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  • Writer's picturejeannettesutton

Silver Alerts and JARGON


A silver alert for a missing person

It may come as little surprise that WEA is frequently used by law enforcement to issue alerts for missing and endangered persons (MEP). Outside of the messages sent by the National Weather Service for severe weather events, these types of messages are seen most often (along with road closures). Setting aside concerns about perceptions of over-alerting, a few changes can be made to improve MEP messaging in order to make them more understandable and actionable.


Drawing from research on the use of JARGON we know that words and terminology used by organizations will represent concepts that are familiar to insiders who have the training to understand the threat, risk level, and actions necessary when they see or hear a particular word. We also know that the public can be trained to understand JARGON. See, for example, the long-standing campaign to educate people about AMBER alerts, which signifies a missing and endangered child. The extent to which newly implemented MEP alerts have been socialized is much lower, leaving many people to wonder "what's a silver alert? what's a gold alert? what's an ebony alert? what's a blue alert?" etc. etc.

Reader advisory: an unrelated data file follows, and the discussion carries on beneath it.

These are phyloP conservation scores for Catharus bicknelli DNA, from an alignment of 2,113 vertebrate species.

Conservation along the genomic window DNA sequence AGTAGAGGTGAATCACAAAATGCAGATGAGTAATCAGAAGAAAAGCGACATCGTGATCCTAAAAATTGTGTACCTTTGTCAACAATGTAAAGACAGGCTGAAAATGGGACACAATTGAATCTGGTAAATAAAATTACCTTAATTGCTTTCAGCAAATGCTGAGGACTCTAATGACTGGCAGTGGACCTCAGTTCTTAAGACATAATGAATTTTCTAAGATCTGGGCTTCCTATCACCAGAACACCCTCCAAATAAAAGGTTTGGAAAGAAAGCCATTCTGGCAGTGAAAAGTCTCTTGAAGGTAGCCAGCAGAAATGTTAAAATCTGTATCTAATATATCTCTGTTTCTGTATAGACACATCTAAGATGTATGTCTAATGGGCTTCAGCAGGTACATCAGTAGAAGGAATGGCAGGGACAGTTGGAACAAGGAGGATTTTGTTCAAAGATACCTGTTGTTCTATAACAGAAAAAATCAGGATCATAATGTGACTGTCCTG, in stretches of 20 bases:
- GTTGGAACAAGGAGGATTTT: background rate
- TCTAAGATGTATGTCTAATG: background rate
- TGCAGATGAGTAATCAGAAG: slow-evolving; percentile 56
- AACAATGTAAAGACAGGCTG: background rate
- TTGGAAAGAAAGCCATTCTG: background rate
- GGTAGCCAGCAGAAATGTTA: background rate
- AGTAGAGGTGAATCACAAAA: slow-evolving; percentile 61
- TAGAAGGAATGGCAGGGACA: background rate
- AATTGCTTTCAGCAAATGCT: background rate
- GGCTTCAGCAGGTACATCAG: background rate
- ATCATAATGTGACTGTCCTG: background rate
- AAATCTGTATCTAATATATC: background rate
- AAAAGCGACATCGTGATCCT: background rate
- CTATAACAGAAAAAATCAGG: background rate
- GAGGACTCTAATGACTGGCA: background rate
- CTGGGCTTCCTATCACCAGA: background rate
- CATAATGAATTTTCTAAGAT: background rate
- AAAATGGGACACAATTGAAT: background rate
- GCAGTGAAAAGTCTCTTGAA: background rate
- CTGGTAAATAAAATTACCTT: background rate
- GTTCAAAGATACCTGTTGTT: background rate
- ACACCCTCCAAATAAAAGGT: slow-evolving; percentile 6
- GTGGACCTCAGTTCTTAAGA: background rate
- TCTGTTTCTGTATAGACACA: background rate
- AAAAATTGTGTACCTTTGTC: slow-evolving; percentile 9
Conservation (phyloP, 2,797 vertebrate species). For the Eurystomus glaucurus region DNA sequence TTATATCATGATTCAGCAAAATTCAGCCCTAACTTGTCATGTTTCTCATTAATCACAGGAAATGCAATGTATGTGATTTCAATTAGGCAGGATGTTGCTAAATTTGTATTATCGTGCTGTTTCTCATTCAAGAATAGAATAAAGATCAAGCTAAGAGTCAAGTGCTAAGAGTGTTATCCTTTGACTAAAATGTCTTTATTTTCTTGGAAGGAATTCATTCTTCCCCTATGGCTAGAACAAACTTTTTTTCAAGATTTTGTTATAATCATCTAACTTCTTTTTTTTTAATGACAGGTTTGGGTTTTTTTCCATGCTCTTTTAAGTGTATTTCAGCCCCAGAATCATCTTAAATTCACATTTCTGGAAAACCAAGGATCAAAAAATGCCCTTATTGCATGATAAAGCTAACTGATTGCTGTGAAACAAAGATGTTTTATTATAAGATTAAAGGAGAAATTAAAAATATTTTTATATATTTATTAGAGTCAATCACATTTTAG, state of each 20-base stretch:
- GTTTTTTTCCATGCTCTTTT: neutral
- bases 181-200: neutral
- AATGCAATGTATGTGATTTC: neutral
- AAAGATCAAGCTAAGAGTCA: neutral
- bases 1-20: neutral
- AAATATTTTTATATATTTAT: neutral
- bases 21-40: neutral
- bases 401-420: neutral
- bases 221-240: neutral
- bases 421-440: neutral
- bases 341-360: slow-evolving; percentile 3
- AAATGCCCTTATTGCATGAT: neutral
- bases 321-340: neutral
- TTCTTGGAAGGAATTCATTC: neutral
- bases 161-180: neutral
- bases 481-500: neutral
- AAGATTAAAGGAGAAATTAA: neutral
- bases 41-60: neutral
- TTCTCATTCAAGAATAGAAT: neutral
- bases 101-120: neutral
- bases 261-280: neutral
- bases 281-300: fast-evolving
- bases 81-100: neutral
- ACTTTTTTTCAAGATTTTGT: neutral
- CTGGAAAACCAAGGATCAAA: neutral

Plain language advocates will advise that message senders lean away from the use of this kind of technical language that triggers a specific response from experts, such as law enforcement personnel, who are trained to perform their jobs in a specific manner when this kind of alert is received.


What can we do instead? With this example, let's start by explaining that the person of interest is MISSING. And that they may be ENDANGERED if they are not found and helped to safety. We might also add details about HOW TO HELP, such as "call XXX."


Fortunately, the link to social media offered additional details including an image of the endangered person. It was also later edited to share that he was found and returned safely home.


For more recommended contents, be sure to download The Warning Lexicon - it's free and offers step-by-step instructions on how to write a better warning message.

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